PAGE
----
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Author Topic: Do cats always land on their feet?  (Read 18842 times)

Offline Simulated

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Do cats always land on their feet?
« on: 20/10/2007 12:59:00 »
This is a purdy big myth around here cuz of all the stupid annoying barn cats we have.


 

another_someone

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Do cats always land on their feet?
« Reply #1 on: 20/10/2007 13:12:48 »
Nothing is absolute - but my understanding is that cats are quite good at landing on their feet, if they fall from sufficient height to give them time to turn around in the air before landing (not that I have had much to do with cats, but this is what I have been told by people who do own cats).

Ofcourse, since cats use their fur as a parachute, this probably does not work for hairless breeds (not sure what it does with some of the very hairy breeds).
« Last Edit: 20/10/2007 13:14:33 by another_someone »
 

Offline Simulated

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Do cats always land on their feet?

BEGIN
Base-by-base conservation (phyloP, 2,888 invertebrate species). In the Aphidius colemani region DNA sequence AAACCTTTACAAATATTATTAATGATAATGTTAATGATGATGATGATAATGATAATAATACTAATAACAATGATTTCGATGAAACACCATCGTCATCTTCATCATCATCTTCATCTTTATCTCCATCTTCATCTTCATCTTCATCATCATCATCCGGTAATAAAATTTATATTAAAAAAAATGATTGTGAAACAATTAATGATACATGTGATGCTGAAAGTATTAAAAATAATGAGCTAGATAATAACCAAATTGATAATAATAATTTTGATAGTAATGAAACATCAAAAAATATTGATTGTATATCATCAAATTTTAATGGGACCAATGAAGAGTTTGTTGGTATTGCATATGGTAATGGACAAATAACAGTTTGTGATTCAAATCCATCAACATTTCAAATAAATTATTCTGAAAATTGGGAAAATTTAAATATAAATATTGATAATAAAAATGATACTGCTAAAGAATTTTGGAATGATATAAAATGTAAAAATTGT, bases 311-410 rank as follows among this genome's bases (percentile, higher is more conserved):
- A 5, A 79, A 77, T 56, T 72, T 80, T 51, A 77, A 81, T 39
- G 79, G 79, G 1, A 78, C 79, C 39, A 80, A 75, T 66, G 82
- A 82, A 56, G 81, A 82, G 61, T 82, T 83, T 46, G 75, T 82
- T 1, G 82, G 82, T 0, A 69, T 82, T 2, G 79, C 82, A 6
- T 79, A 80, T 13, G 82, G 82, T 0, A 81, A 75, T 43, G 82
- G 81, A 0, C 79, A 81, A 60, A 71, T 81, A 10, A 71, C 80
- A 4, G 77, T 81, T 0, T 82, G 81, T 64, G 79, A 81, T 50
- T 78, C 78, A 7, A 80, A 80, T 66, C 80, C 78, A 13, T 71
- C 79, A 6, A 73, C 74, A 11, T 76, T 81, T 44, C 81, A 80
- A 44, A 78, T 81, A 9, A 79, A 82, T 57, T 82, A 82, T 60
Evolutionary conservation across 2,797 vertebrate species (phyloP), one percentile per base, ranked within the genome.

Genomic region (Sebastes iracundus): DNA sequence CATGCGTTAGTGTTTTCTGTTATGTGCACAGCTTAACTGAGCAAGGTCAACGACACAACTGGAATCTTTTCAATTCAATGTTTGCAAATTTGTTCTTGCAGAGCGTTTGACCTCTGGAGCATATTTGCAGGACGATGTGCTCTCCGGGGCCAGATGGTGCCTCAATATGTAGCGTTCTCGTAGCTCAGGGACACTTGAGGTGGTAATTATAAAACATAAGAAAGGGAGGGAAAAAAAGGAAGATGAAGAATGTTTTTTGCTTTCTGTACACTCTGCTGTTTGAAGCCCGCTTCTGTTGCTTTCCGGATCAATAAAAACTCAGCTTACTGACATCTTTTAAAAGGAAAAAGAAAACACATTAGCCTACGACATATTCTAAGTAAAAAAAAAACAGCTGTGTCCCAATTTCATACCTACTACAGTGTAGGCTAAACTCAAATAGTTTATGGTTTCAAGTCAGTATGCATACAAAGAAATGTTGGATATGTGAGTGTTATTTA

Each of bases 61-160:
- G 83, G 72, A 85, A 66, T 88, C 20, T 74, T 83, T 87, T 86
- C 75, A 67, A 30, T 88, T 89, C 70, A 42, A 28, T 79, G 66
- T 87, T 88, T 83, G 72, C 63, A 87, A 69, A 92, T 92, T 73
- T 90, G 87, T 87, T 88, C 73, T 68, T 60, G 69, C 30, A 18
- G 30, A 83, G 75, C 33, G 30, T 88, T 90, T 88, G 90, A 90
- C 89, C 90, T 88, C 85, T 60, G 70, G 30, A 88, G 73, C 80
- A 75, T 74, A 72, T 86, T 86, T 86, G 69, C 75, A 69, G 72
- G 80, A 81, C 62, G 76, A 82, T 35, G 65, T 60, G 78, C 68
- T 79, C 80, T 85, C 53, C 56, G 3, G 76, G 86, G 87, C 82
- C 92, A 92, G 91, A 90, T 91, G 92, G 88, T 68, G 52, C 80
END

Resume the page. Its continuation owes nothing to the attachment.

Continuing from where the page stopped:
« Reply #2 on: 20/10/2007 13:50:40 »
Ah..That makes sence..Lots of sence..Thank ya George!
 

Offline i am bored

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Do cats always land on their feet?
« Reply #3 on: 20/10/2007 14:22:43 »
drop one off the top of a building see if it lands on its feet
 

another_someone

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Do cats always land on their feet?
« Reply #4 on: 20/10/2007 14:31:13 »
drop one off the top of a building see if it lands on its feet

As I said above - cats tend to use their mass of fur to trap a lot of air, as a parachute does - so they have a fairly low terminal velocity - I believe they can fall from quite a substantial height and survive.
 

Offline Andrew K Fletcher

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Do cats always land on their feet?
« Reply #5 on: 20/10/2007 17:27:45 »
I had a cat land on my feet once.
 

Offline Simulated

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Do cats always land on their feet?
« Reply #6 on: 20/10/2007 17:44:08 »
Haha. Same here. I would go drop a cat off the roof, but mom wouldn't let me.
 

Offline Bored chemist

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Do cats always land on their feet?
« Reply #7 on: 20/10/2007 18:20:12 »
Ask Simon Bond.
 

Offline Simulated

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Do cats always land on their feet?
« Reply #8 on: 20/10/2007 18:44:17 »
Who's he?
 

Offline Carolyn